Of all the gardens we’ve had, this one is my favorite. Last summer Tim worked so hard to build it. He cemented eight foot posts to keep the fence strong and the deer out, buried the coated chicken wire a foot deep to deter pests, and made it as perfect as I could have hoped for. This summer we’ve added solar powered lights, an umbrella that Tim found at the dump, and mulch to cover the weed mat that lined our pathways. We’ve planted sunflowers, nasturtiums, and morning glories around the perimeter of the garden. Some hanging in pots, some in the ground. I had great hopes that the English peas would grow up the sunflowers. But, the sunflowers have had a rough spring. The same thing that’s eaten my cucumbers seems to like them too.

Whether or not the cucumbers survive, the sunflowers grow, or the tomatoes produce, in the garden is one of my favorite places to be. Nature is great, from a distance. I don’t like to hike or be outdoorsy. So this little space is just perfect for me.

I don’t know if this is where we will stay for years and years. It’s been a tough place to fit in and feel like we belong. That doesn’t mean we should leave. I love lots of things about where we are. The main thing being my home with Tim and Brando. They are not specific to this place. Home is where we are together. For now, this little piece of the East coast is it. And we’ve built a glorious garden to play in during the warm months.

Yesterday I picked some greens to use in a salad for lunch. It’s so simple that it doesn’t require a recipe. Here are the basics:

Simple Garden Salad

Ingredients

  • greens (arugula, spinach, beet, baby kale)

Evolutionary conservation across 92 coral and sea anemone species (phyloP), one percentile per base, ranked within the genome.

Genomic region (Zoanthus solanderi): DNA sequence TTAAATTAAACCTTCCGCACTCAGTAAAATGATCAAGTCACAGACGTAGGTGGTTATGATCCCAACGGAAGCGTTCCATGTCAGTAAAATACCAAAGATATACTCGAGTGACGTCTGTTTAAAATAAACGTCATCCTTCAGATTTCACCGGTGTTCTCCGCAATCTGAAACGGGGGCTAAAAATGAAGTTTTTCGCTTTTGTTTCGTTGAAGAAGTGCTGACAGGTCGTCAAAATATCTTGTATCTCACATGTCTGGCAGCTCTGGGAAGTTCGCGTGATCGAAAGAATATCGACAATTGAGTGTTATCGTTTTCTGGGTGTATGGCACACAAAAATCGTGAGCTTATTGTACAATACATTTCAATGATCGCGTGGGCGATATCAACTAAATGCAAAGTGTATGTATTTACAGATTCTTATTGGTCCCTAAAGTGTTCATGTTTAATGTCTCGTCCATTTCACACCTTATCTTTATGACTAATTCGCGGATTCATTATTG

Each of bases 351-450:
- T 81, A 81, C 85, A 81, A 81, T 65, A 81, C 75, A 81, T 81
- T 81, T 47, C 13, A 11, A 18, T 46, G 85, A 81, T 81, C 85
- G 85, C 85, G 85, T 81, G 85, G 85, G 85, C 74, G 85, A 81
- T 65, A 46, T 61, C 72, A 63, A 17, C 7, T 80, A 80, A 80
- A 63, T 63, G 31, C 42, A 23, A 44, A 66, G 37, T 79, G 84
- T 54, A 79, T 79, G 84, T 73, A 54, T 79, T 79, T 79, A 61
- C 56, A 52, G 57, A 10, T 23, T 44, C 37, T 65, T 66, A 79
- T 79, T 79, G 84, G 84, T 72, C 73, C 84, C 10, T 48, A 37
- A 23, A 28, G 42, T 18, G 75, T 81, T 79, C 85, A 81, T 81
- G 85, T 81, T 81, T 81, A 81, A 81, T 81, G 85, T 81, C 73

• fresh herbs (basil) (parsley and chives could be great too)
  • seeds (pepitas, sunflower seeds, sesame seeds, flax seeds) (chopped nuts would be great too)
  • homemade dressing (olive oil, balsamic vinegar, a splash of maple syrup, dijon mustard, and salt)
  • fried eggs or crispy tofu
  • Burlap & Barrel Black Urfa Chili*
  • Maldon salt

Directions

  1. Wash the greens well. Tear into bite sized pieces.
  2. Sprinkle the greens with seeds and drizzle with dressing. Top with fried eggs or crispy tofu. I like my eggs over medium: whites cooked, yolks still runny so that they become a second dressing. Sprinkle some Black Urfa Chili* and Maldon salt on the eggs or tofu.
  3. Serve alongside last night’s reheated leftovers.

*Black Urfa Chili is an affiliate link, which means that I get a small commission for any sales generated from referrals.

Friday

26

February 2016

0

COMMENTS

Baked Onion Rings with Herb Dip

Written by , Posted in Baking, Beans, Condiments, Dairy-Free, Eggs, Fruit, Gluten Free, Herbs, Legumes, Quick and Easy, Roasting, Sides, Snacks, Vegan, Vegetables, Vegetarian